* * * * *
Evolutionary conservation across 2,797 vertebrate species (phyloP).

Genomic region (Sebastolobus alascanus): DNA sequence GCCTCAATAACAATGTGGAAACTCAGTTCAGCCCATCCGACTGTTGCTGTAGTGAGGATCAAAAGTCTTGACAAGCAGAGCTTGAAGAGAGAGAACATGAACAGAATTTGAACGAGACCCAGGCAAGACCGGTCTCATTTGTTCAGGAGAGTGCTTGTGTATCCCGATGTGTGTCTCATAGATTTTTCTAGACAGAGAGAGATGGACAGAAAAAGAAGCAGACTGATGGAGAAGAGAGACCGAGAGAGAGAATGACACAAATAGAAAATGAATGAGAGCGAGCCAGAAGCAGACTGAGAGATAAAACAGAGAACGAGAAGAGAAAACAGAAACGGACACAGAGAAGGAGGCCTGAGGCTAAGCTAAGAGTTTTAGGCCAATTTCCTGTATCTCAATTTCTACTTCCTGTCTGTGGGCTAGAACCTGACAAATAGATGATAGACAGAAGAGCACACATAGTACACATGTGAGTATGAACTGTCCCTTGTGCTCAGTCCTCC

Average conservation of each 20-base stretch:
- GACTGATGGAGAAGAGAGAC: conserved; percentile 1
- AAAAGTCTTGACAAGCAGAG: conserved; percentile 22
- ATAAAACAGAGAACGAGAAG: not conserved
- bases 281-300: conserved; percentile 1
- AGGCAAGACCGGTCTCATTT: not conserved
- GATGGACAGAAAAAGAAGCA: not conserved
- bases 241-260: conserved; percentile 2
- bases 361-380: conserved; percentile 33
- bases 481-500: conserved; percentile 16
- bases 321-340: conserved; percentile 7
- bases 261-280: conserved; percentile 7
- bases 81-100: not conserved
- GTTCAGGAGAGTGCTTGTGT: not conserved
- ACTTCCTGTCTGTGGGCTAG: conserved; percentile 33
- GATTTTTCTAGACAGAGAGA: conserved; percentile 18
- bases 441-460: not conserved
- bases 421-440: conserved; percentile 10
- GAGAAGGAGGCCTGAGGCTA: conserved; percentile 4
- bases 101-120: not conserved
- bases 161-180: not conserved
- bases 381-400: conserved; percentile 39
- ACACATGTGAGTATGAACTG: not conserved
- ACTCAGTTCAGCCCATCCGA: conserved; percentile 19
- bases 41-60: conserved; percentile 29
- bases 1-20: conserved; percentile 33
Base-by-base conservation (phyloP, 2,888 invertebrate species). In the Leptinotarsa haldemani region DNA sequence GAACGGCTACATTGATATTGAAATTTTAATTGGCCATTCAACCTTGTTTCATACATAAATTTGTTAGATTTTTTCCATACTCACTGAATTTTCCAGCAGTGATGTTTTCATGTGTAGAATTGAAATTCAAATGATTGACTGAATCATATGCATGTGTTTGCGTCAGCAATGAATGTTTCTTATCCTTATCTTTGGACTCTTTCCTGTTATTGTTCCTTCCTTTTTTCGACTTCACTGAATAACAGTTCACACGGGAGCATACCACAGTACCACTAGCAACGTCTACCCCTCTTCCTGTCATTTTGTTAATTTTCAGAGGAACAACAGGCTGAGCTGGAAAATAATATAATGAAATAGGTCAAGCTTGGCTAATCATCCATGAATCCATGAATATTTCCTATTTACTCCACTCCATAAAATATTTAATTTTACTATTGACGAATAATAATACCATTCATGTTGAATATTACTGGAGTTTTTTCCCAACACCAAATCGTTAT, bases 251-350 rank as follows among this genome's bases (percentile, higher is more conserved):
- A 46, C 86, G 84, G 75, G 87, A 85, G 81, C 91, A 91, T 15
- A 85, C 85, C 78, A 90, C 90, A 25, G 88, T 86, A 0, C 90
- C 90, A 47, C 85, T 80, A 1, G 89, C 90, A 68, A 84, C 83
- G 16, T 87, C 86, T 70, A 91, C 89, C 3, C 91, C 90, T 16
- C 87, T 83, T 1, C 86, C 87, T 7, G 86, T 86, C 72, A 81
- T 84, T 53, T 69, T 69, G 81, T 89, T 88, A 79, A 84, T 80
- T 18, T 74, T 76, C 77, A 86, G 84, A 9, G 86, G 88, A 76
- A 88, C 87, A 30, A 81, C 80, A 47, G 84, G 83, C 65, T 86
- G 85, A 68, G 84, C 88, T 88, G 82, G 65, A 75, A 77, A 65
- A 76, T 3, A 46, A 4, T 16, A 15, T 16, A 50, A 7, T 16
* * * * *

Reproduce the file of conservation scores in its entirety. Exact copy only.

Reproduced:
Evolutionary conservation across 2,797 vertebrate species (phyloP).

Genomic region (Sebastolobus alascanus): DNA sequence GCCTCAATAACAATGTGGAAACTCAGTTCAGCCCATCCGACTGTTGCTGTAGTGAGGATCAAAAGTCTTGACAAGCAGAGCTTGAAGAGAGAGAACATGAACAGAATTTGAACGAGACCCAGGCAAGACCGGTCTCATTTGTTCAGGAGAGTGCTTGTGTATCCCGATGTGTGTCTCATAGATTTTTCTAGACAGAGAGAGATGGACAGAAAAAGAAGCAGACTGATGGAGAAGAGAGACCGAGAGAGAGAATGACACAAATAGAAAATGAATGAGAGCGAGCCAGAAGCAGACTGAGAGATAAAACAGAGAACGAGAAGAGAAAACAGAAACGGACACAGAGAAGGAGGCCTGAGGCTAAGCTAAGAGTTTTAGGCCAATTTCCTGTATCTCAATTTCTACTTCCTGTCTGTGGGCTAGAACCTGACAAATAGATGATAGACAGAAGAGCACACATAGTACACATGTGAGTATGAACTGTCCCTTGTGCTCAGTCCTCC

Average conservation of each 20-base stretch:
- GACTGATGGAGAAGAGAGAC: conserved; percentile 1
- AAAAGTCTTGACAAGCAGAG: conserved; percentile 22
- ATAAAACAGAGAACGAGAAG: not conserved
- bases 281-300: conserved; percentile 1
- AGGCAAGACCGGTCTCATTT: not conserved
- GATGGACAGAAAAAGAAGCA: not conserved
- bases 241-260: conserved; percentile 2
- bases 361-380: conserved; percentile 33
- bases 481-500: conserved; percentile 16
- bases 321-340: conserved; percentile 7
- bases 261-280: conserved; percentile 7
- bases 81-100: not conserved
- GTTCAGGAGAGTGCTTGTGT: not conserved
- ACTTCCTGTCTGTGGGCTAG: conserved; percentile 33
- GATTTTTCTAGACAGAGAGA: conserved; percentile 18
- bases 441-460: not conserved
- bases 421-440: conserved; percentile 10
- GAGAAGGAGGCCTGAGGCTA: conserved; percentile 4
- bases 101-120: not conserved
- bases 161-180: not conserved
- bases 381-400: conserved; percentile 39
- ACACATGTGAGTATGAACTG: not conserved
- ACTCAGTTCAGCCCATCCGA: conserved; percentile 19
- bases 41-60: conserved; percentile 29
- bases 1-20: conserved; percentile 33
Base-by-base conservation (phyloP, 2,888 invertebrate species). In the Leptinotarsa haldemani region DNA sequence GAACGGCTACATTGATATTGAAATTTTAATTGGCCATTCAACCTTGTTTCATACATAAATTTGTTAGATTTTTTCCATACTCACTGAATTTTCCAGCAGTGATGTTTTCATGTGTAGAATTGAAATTCAAATGATTGACTGAATCATATGCATGTGTTTGCGTCAGCAATGAATGTTTCTTATCCTTATCTTTGGACTCTTTCCTGTTATTGTTCCTTCCTTTTTTCGACTTCACTGAATAACAGTTCACACGGGAGCATACCACAGTACCACTAGCAACGTCTACCCCTCTTCCTGTCATTTTGTTAATTTTCAGAGGAACAACAGGCTGAGCTGGAAAATAATATAATGAAATAGGTCAAGCTTGGCTAATCATCCATGAATCCATGAATATTTCCTATTTACTCCACTCCATAAAATATTTAATTTTACTATTGACGAATAATAATACCATTCATGTTGAATATTACTGGAGTTTTTTCCCAACACCAAATCGTTAT, bases 251-350 rank as follows among this genome's bases (percentile, higher is more conserved):
- A 46, C 86, G 84, G 75, G 87, A 85, G 81, C 91, A 91, T 15
- A 85, C 85, C 78, A 90, C 90, A 25, G 88, T 86, A 0, C 90
- C 90, A 47, C 85, T 80, A 1, G 89, C 90, A 68, A 84, C 83
- G 16, T 87, C 86, T 70, A 91, C 89, C 3, C 91, C 90, T 16
- C 87, T 83, T 1, C 86, C 87, T 7, G 86, T 86, C 72, A 81
- T 84, T 53, T 69, T 69, G 81, T 89, T 88, A 79, A 84, T 80
- T 18, T 74, T 76, C 77, A 86, G 84, A 9, G 86, G 88, A 76
- A 88, C 87, A 30, A 81, C 80, A 47, G 84, G 83, C 65, T 86
- G 85, A 68, G 84, C 88, T 88, G 82, G 65, A 75, A 77, A 65
- A 76, T 3, A 46, A 4, T 16, A 15, T 16, A 50, A 7, T 16